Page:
Without more money from Congress, the Marine Corps will have to stop flying aircraft this summer, the head of Marine aviation said on Wednesday.
"If I don't get more money, I'll stop flying in July or August," said Lt. Gen. Jon Davis, deputy commandant for aviation.
For now, Marine pilots are flying more hours than Congress has funded with a temporary budget deal and Marine Corps leaders hope lawmakers will provide more money before the end of the fiscal year in September, Davis said.
"We're 8 percent shy of what we need to fly for our flight hours," Davis said Wednesday at a Defense Writers Group breakfast. "We're flying to our plan right now. So I would say we're running hot on our budget for our flight hour goals."
If lawmakers pass another temporary spending measure for the entire fiscal year 2017, which would leave funding flat at 2016 levels, the Marine Corps will run out of money for flight hours, Davis said. However, he also assumes "the country has got more sense than that," he said.
"I'm highly confident that no one will ask the Marine Corps to stop flying," Davis said.
But without more money for flight hours, senior Marine commanders would have to decide which squadrons could continue flying, he said.
"If we had to do it, we'd propose that the operational forward deployers would keep flying and the guys in the back of the bench wouldn't," Davis said.
However, having non-deployed Marine squadrons stop flying would further exacerbate the service's aviation woes, Davis said. The Marine Corps has not met its goal for flight hours since 2012, and that means Marine pilots today are not trained to the level they need to be, he said.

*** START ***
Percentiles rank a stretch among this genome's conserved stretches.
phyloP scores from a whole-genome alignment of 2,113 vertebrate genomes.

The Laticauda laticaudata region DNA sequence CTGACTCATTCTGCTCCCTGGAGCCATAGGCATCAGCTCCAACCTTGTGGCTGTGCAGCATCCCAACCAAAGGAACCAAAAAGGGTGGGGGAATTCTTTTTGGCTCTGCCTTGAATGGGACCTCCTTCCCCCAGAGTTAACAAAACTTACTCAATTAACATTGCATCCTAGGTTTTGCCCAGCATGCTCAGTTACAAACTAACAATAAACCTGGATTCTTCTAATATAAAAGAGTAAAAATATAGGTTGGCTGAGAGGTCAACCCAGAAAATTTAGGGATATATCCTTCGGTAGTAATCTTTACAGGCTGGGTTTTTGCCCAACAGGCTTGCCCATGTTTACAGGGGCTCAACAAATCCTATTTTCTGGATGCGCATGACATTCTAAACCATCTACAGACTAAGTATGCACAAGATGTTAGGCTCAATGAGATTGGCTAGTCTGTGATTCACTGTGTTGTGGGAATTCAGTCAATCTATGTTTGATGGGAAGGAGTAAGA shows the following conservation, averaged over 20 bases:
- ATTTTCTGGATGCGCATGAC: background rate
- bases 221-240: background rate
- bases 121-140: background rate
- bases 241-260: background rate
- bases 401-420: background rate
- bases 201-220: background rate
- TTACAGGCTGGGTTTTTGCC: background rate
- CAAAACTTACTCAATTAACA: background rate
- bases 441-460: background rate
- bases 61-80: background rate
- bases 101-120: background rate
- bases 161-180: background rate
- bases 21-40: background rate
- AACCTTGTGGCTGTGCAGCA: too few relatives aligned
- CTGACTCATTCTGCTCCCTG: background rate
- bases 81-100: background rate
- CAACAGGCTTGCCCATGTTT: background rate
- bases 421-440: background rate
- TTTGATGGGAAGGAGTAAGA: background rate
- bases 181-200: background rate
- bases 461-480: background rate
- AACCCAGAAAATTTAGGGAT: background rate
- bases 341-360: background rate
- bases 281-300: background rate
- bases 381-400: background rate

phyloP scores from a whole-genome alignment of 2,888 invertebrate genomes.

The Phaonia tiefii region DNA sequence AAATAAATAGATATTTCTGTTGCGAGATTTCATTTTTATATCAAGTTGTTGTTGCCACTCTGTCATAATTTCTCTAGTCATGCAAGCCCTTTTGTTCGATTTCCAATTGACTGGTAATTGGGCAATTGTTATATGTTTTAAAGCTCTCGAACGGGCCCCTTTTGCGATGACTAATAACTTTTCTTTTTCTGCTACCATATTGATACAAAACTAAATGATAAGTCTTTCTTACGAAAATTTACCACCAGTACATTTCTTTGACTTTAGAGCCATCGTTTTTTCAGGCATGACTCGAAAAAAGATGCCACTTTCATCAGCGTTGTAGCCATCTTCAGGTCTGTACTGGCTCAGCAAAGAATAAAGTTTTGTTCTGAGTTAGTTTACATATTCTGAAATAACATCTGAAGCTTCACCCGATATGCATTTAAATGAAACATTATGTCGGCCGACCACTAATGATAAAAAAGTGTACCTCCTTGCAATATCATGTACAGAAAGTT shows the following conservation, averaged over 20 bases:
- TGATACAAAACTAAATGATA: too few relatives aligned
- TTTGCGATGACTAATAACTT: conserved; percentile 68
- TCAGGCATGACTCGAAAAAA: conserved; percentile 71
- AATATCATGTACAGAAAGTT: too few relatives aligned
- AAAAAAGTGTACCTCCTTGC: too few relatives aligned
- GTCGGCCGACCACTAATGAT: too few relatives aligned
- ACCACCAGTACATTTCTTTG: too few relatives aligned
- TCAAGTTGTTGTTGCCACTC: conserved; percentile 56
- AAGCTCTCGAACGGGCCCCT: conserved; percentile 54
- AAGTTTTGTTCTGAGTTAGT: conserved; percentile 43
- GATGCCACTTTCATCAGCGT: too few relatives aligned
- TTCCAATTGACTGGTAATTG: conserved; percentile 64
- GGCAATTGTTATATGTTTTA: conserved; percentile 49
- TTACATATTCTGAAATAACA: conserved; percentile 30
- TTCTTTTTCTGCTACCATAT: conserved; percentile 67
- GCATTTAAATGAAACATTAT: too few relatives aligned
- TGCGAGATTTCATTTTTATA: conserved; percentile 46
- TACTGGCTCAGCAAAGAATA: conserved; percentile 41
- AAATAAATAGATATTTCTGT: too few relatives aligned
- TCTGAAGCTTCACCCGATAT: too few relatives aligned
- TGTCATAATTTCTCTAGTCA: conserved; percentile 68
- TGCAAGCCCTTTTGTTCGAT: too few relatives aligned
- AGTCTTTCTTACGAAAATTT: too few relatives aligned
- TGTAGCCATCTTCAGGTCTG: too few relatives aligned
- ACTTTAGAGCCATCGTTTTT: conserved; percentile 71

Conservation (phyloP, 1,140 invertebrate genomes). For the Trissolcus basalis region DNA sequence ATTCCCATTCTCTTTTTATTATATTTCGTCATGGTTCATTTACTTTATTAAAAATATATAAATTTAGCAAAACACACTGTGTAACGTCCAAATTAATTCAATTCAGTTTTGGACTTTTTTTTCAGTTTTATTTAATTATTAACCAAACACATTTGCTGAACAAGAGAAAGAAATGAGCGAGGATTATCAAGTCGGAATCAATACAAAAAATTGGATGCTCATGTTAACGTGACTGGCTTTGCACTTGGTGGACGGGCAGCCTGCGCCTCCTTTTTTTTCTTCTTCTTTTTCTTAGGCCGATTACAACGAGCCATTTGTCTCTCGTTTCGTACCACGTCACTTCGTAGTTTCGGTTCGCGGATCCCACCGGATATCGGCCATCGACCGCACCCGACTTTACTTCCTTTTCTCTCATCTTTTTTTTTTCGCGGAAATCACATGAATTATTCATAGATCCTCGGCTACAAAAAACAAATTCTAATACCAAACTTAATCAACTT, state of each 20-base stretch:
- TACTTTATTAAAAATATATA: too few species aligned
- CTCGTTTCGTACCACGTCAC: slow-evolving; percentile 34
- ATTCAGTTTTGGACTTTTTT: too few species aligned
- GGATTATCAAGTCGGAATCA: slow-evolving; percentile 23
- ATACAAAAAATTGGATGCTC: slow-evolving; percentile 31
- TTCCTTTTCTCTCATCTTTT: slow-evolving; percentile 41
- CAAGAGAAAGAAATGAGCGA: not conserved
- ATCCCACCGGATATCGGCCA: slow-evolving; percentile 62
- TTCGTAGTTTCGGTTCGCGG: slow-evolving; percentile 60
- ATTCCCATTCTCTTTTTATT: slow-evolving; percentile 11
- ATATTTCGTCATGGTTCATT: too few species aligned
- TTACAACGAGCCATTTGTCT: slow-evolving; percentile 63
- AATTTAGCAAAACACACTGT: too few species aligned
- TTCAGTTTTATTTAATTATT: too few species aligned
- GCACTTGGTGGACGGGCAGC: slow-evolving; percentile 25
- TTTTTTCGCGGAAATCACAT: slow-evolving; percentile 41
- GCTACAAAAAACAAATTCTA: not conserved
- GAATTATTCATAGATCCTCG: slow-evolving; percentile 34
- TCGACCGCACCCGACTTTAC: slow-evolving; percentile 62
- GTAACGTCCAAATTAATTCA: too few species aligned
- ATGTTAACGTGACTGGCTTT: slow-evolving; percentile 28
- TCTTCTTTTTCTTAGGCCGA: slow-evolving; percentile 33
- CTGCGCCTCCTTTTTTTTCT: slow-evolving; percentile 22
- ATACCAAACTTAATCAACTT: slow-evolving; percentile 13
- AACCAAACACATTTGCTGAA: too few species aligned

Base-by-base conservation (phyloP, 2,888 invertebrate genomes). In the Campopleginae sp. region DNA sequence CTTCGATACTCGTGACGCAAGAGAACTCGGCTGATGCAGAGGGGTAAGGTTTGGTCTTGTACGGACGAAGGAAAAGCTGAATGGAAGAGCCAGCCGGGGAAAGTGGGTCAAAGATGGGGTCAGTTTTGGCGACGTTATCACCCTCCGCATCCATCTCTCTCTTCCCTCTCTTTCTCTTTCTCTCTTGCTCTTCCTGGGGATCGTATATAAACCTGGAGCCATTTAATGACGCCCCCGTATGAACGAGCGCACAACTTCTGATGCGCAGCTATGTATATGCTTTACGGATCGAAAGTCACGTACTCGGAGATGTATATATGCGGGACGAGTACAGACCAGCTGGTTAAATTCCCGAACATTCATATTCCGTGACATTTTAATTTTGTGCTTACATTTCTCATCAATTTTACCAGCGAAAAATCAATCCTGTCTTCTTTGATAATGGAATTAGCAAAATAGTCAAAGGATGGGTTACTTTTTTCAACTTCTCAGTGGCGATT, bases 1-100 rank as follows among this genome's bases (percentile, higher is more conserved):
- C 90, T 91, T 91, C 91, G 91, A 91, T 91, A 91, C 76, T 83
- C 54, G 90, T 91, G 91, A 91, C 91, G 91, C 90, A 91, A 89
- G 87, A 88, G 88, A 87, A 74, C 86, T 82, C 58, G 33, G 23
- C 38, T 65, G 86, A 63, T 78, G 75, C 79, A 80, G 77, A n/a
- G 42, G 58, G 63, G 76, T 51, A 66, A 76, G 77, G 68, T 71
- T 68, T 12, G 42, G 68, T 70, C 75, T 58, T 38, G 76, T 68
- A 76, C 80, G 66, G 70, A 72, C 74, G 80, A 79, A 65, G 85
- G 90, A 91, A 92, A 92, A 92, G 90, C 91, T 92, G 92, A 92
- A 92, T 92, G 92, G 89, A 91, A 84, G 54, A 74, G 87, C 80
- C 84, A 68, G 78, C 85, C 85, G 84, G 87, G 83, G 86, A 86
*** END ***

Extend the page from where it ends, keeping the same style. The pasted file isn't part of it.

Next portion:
"They're flying safe airplanes; they personally are safe; but their proficiency and experience at dealing with things that go wrong is not where it needs to be," Davis said.
Crashes of Marine aircraft increased toward the end of 2016, and ongoing reviews show there was "nothing wrong with those airplanes," he said.
"We're not seeing a materiel failure component to those aviation mishaps," Davis said. "It's mainly human error."
In one incident, a "perfectly serviceable" AV-8B Harrier went into a spin and crashed in September off Okinawa while taking part in a training exercise, he said.
"That bothers me because I grew up flying Harriers," Davis said. "We don't know why it went into a spin. The airplane is supposed to be very spin-resistant. I've never spun a Harrier and I've got 3,300 hours or something flying a Harrier."
The plane was flying with extra fuel tanks, so Davis has ordered that Harriers not carry such tanks during air combat training in case it was a factor in the crash, he said.
The antidote for human error is having pilots fly more while enforcing standards and "doing things by the book," Davis said. But the Marine Corps faces an ongoing lack of spare parts that keeps many aircraft on the ground, he said.
"The No. 1 thing that we can do to help improve readiness on the flightline for the Marine Corps is to fix our spare parts problem," Davis said. "Across the Department of the Navy, we do not have the spare parts we need — it's not just the Marine Corps; it's the Navy as well — to sustain our airplanes and maintain our readiness goals."